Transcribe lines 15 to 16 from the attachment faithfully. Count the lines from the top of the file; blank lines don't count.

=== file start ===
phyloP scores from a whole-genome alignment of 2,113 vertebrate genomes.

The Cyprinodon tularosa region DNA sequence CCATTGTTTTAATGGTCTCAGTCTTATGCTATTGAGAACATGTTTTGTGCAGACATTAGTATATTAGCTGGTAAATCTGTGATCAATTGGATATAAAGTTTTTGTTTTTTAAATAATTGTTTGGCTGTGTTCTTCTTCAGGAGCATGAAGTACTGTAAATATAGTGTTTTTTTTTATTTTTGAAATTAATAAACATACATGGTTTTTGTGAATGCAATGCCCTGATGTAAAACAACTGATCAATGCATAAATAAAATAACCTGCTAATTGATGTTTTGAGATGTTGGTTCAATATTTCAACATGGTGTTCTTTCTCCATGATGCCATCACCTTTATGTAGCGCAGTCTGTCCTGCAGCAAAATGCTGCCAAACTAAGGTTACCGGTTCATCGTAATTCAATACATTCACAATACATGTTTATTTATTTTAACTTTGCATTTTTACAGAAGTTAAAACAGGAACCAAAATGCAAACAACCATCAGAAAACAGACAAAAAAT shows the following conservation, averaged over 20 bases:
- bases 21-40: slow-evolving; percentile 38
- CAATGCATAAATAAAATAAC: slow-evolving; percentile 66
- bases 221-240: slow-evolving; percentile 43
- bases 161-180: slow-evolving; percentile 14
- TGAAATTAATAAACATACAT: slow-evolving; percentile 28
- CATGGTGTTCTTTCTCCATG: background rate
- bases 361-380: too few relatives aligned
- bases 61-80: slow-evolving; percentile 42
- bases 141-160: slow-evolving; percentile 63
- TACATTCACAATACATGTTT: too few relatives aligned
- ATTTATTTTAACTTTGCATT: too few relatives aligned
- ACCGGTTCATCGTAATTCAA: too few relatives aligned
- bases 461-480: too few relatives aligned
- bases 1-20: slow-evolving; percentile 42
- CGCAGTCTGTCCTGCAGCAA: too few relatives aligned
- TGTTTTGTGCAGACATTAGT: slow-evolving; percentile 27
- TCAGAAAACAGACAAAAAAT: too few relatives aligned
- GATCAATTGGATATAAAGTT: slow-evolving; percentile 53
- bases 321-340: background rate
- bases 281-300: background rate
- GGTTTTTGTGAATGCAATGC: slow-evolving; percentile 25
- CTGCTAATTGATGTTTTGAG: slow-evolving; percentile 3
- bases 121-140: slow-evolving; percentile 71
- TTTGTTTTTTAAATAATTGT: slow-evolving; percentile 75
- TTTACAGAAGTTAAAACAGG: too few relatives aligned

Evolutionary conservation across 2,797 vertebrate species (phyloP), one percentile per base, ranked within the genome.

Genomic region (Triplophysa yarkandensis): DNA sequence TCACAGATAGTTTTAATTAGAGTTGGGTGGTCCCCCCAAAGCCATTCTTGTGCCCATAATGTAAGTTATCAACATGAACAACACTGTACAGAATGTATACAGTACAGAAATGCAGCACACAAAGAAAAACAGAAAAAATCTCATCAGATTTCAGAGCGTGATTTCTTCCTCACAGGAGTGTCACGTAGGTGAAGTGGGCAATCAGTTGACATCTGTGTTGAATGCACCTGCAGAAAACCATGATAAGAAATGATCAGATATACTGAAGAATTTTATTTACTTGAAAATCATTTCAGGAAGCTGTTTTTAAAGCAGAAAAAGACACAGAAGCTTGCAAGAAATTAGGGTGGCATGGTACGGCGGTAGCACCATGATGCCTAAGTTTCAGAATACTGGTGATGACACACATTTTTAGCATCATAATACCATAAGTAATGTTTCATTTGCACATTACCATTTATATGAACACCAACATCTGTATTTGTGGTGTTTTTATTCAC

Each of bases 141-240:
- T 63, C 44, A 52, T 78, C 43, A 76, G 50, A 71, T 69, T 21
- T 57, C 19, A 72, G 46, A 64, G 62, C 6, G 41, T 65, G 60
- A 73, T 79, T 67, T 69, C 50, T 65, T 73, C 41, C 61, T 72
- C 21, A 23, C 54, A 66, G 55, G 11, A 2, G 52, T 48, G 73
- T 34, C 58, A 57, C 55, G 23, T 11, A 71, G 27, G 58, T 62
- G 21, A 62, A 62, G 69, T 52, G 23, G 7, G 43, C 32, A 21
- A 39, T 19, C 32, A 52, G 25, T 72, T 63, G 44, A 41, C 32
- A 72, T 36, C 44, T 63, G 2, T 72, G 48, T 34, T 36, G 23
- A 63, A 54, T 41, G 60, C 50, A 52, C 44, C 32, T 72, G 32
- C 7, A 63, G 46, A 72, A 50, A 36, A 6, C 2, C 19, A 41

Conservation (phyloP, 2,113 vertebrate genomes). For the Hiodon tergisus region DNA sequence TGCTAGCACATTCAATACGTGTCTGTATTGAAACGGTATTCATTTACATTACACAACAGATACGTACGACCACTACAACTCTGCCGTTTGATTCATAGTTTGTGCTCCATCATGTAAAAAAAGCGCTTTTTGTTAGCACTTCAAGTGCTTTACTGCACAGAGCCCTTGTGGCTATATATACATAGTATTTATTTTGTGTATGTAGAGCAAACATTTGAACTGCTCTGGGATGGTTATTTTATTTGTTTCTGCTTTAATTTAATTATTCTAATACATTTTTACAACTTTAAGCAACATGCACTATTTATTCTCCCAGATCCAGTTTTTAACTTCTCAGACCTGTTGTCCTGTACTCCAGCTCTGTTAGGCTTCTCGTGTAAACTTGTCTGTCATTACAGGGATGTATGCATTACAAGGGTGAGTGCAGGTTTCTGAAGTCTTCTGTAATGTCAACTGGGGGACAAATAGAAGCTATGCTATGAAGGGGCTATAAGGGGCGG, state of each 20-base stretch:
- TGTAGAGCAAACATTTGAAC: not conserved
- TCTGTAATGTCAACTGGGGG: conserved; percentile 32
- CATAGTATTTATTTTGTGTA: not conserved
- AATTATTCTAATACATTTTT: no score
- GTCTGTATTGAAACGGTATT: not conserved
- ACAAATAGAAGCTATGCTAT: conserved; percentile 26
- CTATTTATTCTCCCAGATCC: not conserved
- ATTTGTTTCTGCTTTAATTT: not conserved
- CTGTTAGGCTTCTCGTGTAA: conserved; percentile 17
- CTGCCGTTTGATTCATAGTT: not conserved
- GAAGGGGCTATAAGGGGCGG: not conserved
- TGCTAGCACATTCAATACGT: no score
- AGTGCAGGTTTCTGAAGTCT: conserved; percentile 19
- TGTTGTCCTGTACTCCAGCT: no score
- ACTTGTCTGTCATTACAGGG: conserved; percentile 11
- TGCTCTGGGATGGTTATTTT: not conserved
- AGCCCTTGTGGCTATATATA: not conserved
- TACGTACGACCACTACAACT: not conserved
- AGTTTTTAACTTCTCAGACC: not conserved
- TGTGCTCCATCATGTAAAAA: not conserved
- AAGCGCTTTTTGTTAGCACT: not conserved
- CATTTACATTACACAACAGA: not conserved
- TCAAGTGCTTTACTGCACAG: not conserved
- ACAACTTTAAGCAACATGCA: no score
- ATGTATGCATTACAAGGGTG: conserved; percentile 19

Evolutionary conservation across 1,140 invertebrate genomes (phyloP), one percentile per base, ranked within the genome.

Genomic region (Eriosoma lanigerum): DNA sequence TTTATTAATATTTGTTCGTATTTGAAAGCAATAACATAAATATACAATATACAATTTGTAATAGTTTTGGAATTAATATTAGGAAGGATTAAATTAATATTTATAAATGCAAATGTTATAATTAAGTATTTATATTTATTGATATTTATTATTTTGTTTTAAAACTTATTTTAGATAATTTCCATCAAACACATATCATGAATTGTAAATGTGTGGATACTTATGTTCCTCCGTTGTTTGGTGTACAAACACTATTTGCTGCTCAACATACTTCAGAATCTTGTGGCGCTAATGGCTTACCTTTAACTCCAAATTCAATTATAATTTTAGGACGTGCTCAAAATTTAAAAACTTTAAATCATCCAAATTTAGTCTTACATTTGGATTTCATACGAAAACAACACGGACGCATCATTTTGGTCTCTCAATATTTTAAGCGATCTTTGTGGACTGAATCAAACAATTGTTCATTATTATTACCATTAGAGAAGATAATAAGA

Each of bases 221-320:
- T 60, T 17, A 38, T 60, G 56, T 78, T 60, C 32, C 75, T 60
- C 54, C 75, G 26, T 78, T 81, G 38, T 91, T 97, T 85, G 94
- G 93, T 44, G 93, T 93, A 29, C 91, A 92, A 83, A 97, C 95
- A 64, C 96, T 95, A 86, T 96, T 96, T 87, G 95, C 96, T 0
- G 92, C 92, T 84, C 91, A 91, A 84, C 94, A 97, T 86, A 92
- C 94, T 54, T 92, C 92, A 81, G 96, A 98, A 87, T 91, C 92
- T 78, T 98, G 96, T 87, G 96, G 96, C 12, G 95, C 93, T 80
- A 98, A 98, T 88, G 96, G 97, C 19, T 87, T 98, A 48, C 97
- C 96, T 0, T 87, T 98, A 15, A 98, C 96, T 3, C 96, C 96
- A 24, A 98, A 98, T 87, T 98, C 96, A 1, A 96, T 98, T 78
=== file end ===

- bases 461-480: too few relatives aligned
- bases 1-20: slow-evolving; percentile 42